Cyclone survivors manage to stay alive; same-sex couples get married in California.

Cyclone survivors manage to stay alive; same-sex couples get married in California.

Cyclone survivors manage to stay alive; same-sex couples get married in California.

A summary of what's in the major U.S. newspapers.
June 18 2008 6:25 AM

The Pink State

The New York Timesleads with rare good news out of Burma, where relief workers are coming back from some of the areas devastated by Cyclone Nargis with reports that survivors aren't doing as badly as initially feared. Of course, this doesn't mean survivors aren't struggling to stay alive, but there's little evidence that the delay in reaching the Irrawaddy Delta led to large numbers of deaths or disease outbreaks. The Wall Street Journal leads its world-wide newsbox with the car bomb that exploded in a predominantly Shiite area of Baghdad and killed at least 51 people. It was the deadliest bombing in Iraq's capital in three months. USA Todayleads with a look at how the rising Mississippi River threatens to break through levees in several towns that continue to rely on outdated flood protection. A review done by the paper found that at least 17 levees in the affected region "are too low to hold off a 100-year flood."

The Washington Postleads with the latest back-and-forth between Sens. Barack Obama and John McCain, which yesterday focused on terrorism and who would do a better job at keeping Americans safe. It all began when McCain's camp said Obama has an "extremely naive approach to terrorism" and accused the presumptive Democratic nominee of wanting to treat terrorists like ordinary criminals. Obama fought back and said those who are criticizing him are the same people who let Osama Bin Laden get away and "helped to engineer the distraction of the war in Iraq." The Los Angeles Timesleads with the first full day of legalized same-sex marriages in California. Hundreds of couples, including Star Trek actor George Takei and his partner, Brad Altman, descended on courthouses and city halls across the state to get married. By the end of the day, more than 2,300 marriage licenses had been issued, and the ceremonies largely went off without a hitch as opponents of same-sex marriage remained mostly silent as they continued planning their campaign to overturn last month's state Supreme Court decision that allowed the unions.  "We are silent today, but we're just biding our time," one activist said.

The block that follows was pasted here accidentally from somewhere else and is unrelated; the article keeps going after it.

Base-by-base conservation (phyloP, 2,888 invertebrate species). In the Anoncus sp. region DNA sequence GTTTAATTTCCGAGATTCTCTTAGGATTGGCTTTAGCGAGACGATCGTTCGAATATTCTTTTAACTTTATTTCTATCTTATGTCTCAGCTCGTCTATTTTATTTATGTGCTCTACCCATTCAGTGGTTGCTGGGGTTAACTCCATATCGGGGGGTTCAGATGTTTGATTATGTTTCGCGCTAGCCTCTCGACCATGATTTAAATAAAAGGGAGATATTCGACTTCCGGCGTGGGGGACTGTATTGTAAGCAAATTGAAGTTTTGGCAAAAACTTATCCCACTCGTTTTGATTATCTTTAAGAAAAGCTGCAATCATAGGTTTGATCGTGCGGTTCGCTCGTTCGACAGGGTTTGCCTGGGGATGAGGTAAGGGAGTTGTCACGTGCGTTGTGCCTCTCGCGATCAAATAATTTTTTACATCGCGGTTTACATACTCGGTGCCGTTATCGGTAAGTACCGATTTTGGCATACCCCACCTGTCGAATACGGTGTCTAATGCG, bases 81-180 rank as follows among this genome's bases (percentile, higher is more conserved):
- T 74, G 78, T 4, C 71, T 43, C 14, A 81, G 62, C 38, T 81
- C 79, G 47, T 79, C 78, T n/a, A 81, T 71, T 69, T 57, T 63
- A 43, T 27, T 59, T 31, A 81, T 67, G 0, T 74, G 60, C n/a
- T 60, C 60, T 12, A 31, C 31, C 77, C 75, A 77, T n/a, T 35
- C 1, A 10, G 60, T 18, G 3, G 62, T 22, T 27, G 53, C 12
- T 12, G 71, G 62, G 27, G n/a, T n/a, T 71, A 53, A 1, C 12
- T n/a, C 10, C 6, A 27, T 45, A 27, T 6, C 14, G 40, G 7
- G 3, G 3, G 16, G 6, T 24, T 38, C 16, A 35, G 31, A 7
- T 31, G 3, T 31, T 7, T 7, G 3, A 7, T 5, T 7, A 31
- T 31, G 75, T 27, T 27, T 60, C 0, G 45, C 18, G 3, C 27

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Relief workers in Burma say that the main reason why the predictions of massive amounts of deaths among survivors of Cyclone Nargis never materialized has to do with the nature of the disaster. Most who died in the cyclone drowned, and those who survived were unlikely to need urgent medical assistance. The Burmese are used to being ignored by their government, so villagers took matters into their own hands and managed to survive by relying on food that was immediately available. And while the international world was focused on the military junta's reluctance to allow foreign aid, Burmese citizens and monks were busy carrying out large relief efforts that many now credit with preventing mass starvation. Still, the good news is all relative, and relief workers emphasize that they continue to face obstacles from the government to carry out their work as thousands of survivors still don't have enough food or adequate shelter and remain vulnerable to disease.

Angry Shiites called for revenge after yesterday's devastating car bomb ripped through a crowded marketplace in the Huriya district of Baghdad. Although residents were quick to blame Sunni extremists, the NYT, which is alone in fronting the news,talked to an American military spokesman who said "a special group extremist," meaning Shiite militants, claimed responsibility for the attack that was supposedly aimed at killing coalition forces. But the spokesman was careful to emphasize that since no coalition forces were injured, the U.S. military is questioning "the validity of the claim" of responsibility.